principles of robotics, via EPSRC

towards "social interaction":
constructivist A.I. approach: humanobs

replicode tutorial:

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A set of interrelated facts may constitute a universe like the physical universe but it does not constitute a world. | Hubert L. Dreyfus and Stuart E. Dreyfus, Making a Mind vs. Modeling the Brain: AI Back at a Branchpoint, 1995

programs dealing systematically with knowledge in isolated domains, 1970s:

SHRDLU, terry winograd
analogy problem program, thomas evan
scene analysis program, david waltz
"program which learned concepts from examples", patrick winston

predictions and reality; one could add a lot of other stories at this point, or better: try out kurzweil

The common-sense knowledge problem has kept AI from even beginning to fulfill Simon's prediction made twenty years ago that "within twenty years machines will be capable of doing any work a man can do." | making a mind versus modelling

a degenerating research program. a phrase introduced by imre lakatos (philosophical papers. ed. j. worrall, cambridge university press, 1978)

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perception vs symbolic representation

Making a Mind vs. Modeling the Brain: AI Back at a Branchpoint, by Hubert L. Dreyfus and Stuart E. Dreyfus | in mind <> computer

"informatica" appears to be an interesting magazine, around since 1977, and published by the jožef stefan institute in ljubljana. at least in the issue from 1995 stories about fights over funding in science and whose ideas win (apparently) was published. it's a story of the early days of ai, their concepts and drawbacks (ie "parallel distributed processing", physical symbol system, ...), embedded in the old question of how to mirror mind.

... The rallying cry of the first group was that both minds and digital computers were physical symbol systems. By 1955 Allen Newell and Herbert Simon working at the RAND Corporation had concluded that strings of bits manipulated by a digital computer could stand for anything - numbers of course but also features of the real world.

the attack, 1965. minsky and papert made their position clear with the statement:

Perceptrons have been widely publicized as "pattern recognition" or "learning" machines and as such have been discussed in a large number of books journal articles and voluminous "reports". Most of this writing... is without scientific value. | minsky and papert, perceptrons p.4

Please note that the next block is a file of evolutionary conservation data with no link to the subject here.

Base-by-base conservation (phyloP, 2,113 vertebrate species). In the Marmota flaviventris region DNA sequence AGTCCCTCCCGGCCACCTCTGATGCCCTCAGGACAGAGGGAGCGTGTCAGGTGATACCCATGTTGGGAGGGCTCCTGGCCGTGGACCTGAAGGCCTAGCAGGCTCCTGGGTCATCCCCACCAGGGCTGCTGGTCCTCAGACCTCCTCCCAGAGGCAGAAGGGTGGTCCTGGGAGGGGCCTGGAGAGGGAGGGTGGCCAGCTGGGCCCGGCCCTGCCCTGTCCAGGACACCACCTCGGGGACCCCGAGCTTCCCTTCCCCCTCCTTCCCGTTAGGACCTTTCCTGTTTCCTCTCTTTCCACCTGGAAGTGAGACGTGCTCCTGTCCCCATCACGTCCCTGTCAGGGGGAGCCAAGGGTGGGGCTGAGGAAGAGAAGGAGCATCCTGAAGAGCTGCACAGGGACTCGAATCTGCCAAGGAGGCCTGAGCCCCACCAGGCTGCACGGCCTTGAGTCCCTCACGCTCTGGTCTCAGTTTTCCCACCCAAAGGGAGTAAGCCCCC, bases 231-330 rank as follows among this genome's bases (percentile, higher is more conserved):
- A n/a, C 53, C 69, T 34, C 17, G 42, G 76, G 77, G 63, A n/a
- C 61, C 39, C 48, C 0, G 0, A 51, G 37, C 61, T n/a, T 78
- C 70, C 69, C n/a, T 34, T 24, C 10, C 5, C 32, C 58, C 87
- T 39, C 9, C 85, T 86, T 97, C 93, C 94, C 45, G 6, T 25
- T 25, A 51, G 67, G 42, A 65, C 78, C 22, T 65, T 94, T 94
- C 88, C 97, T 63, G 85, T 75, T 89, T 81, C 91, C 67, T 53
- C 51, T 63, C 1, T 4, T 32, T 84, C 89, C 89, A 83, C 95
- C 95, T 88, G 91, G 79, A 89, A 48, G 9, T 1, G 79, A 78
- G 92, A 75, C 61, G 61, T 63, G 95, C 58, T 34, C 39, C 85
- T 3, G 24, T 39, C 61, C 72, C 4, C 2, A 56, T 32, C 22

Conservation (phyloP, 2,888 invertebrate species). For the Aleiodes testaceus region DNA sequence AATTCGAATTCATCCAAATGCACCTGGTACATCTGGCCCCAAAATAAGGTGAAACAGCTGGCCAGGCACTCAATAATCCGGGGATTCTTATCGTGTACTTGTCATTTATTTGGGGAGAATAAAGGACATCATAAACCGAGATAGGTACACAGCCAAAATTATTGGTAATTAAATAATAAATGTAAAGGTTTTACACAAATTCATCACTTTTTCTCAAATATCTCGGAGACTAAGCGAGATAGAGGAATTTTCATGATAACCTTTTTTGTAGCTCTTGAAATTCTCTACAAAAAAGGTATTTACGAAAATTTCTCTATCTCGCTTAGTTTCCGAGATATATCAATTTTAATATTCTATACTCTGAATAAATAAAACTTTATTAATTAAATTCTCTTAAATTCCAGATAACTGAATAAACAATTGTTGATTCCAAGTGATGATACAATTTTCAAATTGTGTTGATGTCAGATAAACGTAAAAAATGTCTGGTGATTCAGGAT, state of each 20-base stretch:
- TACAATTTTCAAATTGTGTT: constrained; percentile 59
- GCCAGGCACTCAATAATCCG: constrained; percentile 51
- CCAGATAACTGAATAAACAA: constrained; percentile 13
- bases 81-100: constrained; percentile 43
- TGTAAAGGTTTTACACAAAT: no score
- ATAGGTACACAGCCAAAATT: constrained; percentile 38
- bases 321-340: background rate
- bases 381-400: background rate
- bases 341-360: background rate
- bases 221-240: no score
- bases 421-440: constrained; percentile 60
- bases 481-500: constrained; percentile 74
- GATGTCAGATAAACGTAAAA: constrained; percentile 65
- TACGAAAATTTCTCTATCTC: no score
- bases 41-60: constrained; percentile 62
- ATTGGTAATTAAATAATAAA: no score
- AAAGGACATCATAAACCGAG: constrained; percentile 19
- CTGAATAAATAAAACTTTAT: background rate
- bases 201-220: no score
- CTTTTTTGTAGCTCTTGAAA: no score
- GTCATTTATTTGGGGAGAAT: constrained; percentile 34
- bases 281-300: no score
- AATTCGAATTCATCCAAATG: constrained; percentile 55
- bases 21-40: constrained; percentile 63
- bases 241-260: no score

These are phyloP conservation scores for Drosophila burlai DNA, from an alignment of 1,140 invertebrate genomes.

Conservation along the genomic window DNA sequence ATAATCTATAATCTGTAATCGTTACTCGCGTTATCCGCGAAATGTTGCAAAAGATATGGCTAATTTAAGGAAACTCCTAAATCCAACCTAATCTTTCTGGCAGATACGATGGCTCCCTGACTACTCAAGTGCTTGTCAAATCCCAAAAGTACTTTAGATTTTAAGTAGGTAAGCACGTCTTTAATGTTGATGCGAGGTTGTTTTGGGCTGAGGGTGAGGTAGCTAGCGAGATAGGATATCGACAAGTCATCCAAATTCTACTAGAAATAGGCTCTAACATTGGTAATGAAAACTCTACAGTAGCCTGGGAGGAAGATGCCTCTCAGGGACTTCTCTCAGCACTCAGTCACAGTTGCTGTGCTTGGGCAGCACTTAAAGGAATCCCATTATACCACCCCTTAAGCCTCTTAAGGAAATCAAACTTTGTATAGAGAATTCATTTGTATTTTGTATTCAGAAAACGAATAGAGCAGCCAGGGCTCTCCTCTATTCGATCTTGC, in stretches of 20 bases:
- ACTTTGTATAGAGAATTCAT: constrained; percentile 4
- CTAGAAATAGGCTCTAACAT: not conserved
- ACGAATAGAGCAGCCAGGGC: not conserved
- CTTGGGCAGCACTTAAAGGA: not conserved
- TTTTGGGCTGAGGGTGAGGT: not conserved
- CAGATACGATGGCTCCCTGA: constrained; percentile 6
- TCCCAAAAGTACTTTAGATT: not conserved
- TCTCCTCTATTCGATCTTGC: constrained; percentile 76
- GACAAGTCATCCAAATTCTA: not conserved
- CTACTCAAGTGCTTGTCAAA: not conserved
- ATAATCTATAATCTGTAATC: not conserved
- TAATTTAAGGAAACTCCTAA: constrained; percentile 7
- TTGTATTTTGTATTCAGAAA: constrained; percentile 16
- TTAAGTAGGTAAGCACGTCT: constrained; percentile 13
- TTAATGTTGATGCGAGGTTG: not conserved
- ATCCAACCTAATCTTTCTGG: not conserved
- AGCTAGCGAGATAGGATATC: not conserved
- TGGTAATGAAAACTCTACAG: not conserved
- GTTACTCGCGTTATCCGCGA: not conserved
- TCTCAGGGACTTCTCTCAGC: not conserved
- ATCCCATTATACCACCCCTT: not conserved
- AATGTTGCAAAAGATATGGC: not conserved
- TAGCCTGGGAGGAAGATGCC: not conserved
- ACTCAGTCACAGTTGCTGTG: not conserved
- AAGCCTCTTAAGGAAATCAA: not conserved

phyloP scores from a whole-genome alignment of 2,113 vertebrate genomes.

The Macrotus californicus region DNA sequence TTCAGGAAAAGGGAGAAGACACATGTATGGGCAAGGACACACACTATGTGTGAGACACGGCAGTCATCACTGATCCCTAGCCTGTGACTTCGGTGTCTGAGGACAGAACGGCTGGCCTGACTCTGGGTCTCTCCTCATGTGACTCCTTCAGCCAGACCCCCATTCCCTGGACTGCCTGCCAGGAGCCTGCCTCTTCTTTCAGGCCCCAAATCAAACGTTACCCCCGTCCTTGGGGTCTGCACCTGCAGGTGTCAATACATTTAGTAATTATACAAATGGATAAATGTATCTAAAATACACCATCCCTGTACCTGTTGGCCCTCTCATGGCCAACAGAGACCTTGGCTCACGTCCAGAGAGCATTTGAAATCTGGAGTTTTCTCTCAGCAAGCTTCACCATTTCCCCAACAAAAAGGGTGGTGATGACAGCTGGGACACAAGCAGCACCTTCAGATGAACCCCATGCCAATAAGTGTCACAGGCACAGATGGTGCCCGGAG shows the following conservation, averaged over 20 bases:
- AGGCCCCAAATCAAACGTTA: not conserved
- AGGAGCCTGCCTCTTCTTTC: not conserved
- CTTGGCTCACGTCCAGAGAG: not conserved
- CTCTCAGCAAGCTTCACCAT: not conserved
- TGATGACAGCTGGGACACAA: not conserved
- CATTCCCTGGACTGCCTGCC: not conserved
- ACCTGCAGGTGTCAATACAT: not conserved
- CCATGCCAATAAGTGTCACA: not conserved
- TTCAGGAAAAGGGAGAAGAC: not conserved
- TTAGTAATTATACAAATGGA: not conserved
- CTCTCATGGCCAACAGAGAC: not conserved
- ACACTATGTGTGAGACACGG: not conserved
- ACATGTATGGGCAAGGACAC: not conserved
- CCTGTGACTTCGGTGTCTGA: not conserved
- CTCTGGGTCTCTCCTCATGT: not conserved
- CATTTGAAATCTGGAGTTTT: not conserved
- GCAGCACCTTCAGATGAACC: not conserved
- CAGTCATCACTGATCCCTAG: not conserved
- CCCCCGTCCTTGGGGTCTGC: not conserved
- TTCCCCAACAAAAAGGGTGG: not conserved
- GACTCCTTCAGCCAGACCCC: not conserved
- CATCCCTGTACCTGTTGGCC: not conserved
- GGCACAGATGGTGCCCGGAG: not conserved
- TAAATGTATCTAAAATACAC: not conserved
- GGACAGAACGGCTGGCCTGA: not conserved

and some rhetoric tricks, by just talking about the one-layer perceptron, even, so dreyfus, they were quite right – partly.

Yet in the conclusion to Perceptrons when Minsky and Papert ask themselves the question: "Have you considered perceptrons with many layers?" they give the impression while rhetorically leaving the question open of having settled it.
Well we have considered Gamba machines which could be described as "two layers of perceptron." We have not found (by thinking or by studying the literature) any other really interesting class of multilayered machine at least none whose principles seem to have a significant relation to those of the perceptron... We consider it to be an important research problem to elucidate (or reject) our intuitive judgment that the extension is sterile.
Their attack of gestalt thinking in A.I. succeeded beyond their wildest dreams. Only an unappreciated few among them S. Grossberg J.A. Anderson and T. Kohonen took up the "important research problem". Indeed almost everyone in AI assumed that neural nets had been laid to rest forever.
Rumelhart and McClelland note: Minsky and Papert's analysis of the limitations of the one-layer perceptron coupled with some of the early successes of the symbolic processing approach in artificial intelligence was enough to suggest to a large number of workers in the field that there was no future in perceptron-like computational devices for artificial intelligence and cognitive psychology.
... Holism could not compete with such intense philosophical convictions. Rosenblatt was discredited along with the hundreds of less responsible network research groups that his work had encouraged. His research money dried up he had troubled getting his work published he became depressed and one day his boat was found empty at sea. Rumor had it that he had committed suicide.
Whatever the truth of that rumor one thing is certain: by 1970 as far as AI was concerned neural nets were dead. Newell in his history of AI says the issue of symbols versus numbers "is certainly not alive now and has not been for a long time". Rosenblatt is not even mentioned in John Haugeland's or in Margaret Boden's histories of the AI field [note: deals with the 1977 book, margaret boden has another vol. out by now, yet i don't know, if rosenblatt got included].

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